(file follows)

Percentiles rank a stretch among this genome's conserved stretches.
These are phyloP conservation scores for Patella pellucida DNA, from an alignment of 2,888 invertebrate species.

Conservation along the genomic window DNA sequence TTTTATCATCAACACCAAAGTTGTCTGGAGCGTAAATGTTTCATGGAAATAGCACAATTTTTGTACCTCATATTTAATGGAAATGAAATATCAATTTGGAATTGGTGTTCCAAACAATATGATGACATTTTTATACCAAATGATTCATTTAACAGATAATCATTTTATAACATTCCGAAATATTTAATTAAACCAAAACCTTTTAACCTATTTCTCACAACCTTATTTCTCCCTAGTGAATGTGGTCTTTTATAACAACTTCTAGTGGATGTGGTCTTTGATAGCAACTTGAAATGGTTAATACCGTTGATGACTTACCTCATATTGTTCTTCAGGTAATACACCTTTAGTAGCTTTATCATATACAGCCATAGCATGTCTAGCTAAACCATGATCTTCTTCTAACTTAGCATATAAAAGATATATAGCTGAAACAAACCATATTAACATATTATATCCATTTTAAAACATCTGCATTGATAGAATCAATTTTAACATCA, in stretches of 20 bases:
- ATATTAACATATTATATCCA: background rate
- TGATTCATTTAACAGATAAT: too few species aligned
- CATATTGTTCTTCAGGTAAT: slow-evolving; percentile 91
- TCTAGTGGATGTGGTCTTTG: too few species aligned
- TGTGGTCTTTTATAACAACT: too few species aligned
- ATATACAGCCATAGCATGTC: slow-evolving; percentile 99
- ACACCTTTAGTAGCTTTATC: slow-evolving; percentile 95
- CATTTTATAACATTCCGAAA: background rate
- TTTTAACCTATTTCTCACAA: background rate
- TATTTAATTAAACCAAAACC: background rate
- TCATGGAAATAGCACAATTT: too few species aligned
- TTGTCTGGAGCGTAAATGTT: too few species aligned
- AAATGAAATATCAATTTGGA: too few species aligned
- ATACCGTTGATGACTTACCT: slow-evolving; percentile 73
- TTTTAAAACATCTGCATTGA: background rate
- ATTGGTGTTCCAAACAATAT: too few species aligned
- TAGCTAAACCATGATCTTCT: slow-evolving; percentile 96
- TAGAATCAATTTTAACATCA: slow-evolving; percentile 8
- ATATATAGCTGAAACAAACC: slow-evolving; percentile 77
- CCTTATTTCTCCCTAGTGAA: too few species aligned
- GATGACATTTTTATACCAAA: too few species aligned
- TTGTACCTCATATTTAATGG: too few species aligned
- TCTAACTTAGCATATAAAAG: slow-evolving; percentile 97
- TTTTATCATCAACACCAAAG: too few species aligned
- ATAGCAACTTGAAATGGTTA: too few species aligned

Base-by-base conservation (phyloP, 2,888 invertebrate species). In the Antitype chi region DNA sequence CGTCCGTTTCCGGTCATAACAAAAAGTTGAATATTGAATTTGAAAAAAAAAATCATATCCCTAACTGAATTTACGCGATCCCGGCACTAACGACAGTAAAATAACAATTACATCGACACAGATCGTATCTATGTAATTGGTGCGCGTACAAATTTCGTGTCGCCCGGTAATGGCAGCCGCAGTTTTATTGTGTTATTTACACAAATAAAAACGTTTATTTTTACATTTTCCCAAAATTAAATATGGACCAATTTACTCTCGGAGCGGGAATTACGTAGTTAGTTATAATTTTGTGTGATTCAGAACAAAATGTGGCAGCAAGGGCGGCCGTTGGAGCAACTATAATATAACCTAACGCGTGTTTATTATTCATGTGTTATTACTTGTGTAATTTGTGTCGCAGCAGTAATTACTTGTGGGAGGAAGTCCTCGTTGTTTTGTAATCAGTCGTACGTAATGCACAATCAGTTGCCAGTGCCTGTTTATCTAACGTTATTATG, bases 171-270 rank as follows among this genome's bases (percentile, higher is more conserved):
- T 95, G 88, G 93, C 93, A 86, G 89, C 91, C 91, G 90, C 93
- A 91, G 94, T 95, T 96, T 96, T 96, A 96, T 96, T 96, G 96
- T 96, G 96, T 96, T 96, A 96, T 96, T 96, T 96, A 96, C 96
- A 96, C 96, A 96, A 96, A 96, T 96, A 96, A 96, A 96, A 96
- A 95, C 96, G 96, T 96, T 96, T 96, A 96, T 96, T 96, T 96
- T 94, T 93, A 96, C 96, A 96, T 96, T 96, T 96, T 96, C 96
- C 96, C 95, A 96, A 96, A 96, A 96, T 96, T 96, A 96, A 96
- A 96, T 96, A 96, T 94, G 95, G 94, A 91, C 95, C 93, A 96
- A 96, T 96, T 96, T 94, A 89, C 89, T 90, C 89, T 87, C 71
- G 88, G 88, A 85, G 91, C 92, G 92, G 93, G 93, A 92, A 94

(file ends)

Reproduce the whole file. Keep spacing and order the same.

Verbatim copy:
Percentiles rank a stretch among this genome's conserved stretches.
These are phyloP conservation scores for Patella pellucida DNA, from an alignment of 2,888 invertebrate species.

Conservation along the genomic window DNA sequence TTTTATCATCAACACCAAAGTTGTCTGGAGCGTAAATGTTTCATGGAAATAGCACAATTTTTGTACCTCATATTTAATGGAAATGAAATATCAATTTGGAATTGGTGTTCCAAACAATATGATGACATTTTTATACCAAATGATTCATTTAACAGATAATCATTTTATAACATTCCGAAATATTTAATTAAACCAAAACCTTTTAACCTATTTCTCACAACCTTATTTCTCCCTAGTGAATGTGGTCTTTTATAACAACTTCTAGTGGATGTGGTCTTTGATAGCAACTTGAAATGGTTAATACCGTTGATGACTTACCTCATATTGTTCTTCAGGTAATACACCTTTAGTAGCTTTATCATATACAGCCATAGCATGTCTAGCTAAACCATGATCTTCTTCTAACTTAGCATATAAAAGATATATAGCTGAAACAAACCATATTAACATATTATATCCATTTTAAAACATCTGCATTGATAGAATCAATTTTAACATCA, in stretches of 20 bases:
- ATATTAACATATTATATCCA: background rate
- TGATTCATTTAACAGATAAT: too few species aligned
- CATATTGTTCTTCAGGTAAT: slow-evolving; percentile 91
- TCTAGTGGATGTGGTCTTTG: too few species aligned
- TGTGGTCTTTTATAACAACT: too few species aligned
- ATATACAGCCATAGCATGTC: slow-evolving; percentile 99
- ACACCTTTAGTAGCTTTATC: slow-evolving; percentile 95
- CATTTTATAACATTCCGAAA: background rate
- TTTTAACCTATTTCTCACAA: background rate
- TATTTAATTAAACCAAAACC: background rate
- TCATGGAAATAGCACAATTT: too few species aligned
- TTGTCTGGAGCGTAAATGTT: too few species aligned
- AAATGAAATATCAATTTGGA: too few species aligned
- ATACCGTTGATGACTTACCT: slow-evolving; percentile 73
- TTTTAAAACATCTGCATTGA: background rate
- ATTGGTGTTCCAAACAATAT: too few species aligned
- TAGCTAAACCATGATCTTCT: slow-evolving; percentile 96
- TAGAATCAATTTTAACATCA: slow-evolving; percentile 8
- ATATATAGCTGAAACAAACC: slow-evolving; percentile 77
- CCTTATTTCTCCCTAGTGAA: too few species aligned
- GATGACATTTTTATACCAAA: too few species aligned
- TTGTACCTCATATTTAATGG: too few species aligned
- TCTAACTTAGCATATAAAAG: slow-evolving; percentile 97
- TTTTATCATCAACACCAAAG: too few species aligned
- ATAGCAACTTGAAATGGTTA: too few species aligned

Base-by-base conservation (phyloP, 2,888 invertebrate species). In the Antitype chi region DNA sequence CGTCCGTTTCCGGTCATAACAAAAAGTTGAATATTGAATTTGAAAAAAAAAATCATATCCCTAACTGAATTTACGCGATCCCGGCACTAACGACAGTAAAATAACAATTACATCGACACAGATCGTATCTATGTAATTGGTGCGCGTACAAATTTCGTGTCGCCCGGTAATGGCAGCCGCAGTTTTATTGTGTTATTTACACAAATAAAAACGTTTATTTTTACATTTTCCCAAAATTAAATATGGACCAATTTACTCTCGGAGCGGGAATTACGTAGTTAGTTATAATTTTGTGTGATTCAGAACAAAATGTGGCAGCAAGGGCGGCCGTTGGAGCAACTATAATATAACCTAACGCGTGTTTATTATTCATGTGTTATTACTTGTGTAATTTGTGTCGCAGCAGTAATTACTTGTGGGAGGAAGTCCTCGTTGTTTTGTAATCAGTCGTACGTAATGCACAATCAGTTGCCAGTGCCTGTTTATCTAACGTTATTATG, bases 171-270 rank as follows among this genome's bases (percentile, higher is more conserved):
- T 95, G 88, G 93, C 93, A 86, G 89, C 91, C 91, G 90, C 93
- A 91, G 94, T 95, T 96, T 96, T 96, A 96, T 96, T 96, G 96
- T 96, G 96, T 96, T 96, A 96, T 96, T 96, T 96, A 96, C 96
- A 96, C 96, A 96, A 96, A 96, T 96, A 96, A 96, A 96, A 96
- A 95, C 96, G 96, T 96, T 96, T 96, A 96, T 96, T 96, T 96
- T 94, T 93, A 96, C 96, A 96, T 96, T 96, T 96, T 96, C 96
- C 96, C 95, A 96, A 96, A 96, A 96, T 96, T 96, A 96, A 96
- A 96, T 96, A 96, T 94, G 95, G 94, A 91, C 95, C 93, A 96
- A 96, T 96, T 96, T 94, A 89, C 89, T 90, C 89, T 87, C 71
- G 88, G 88, A 85, G 91, C 92, G 92, G 93, G 93, A 92, A 94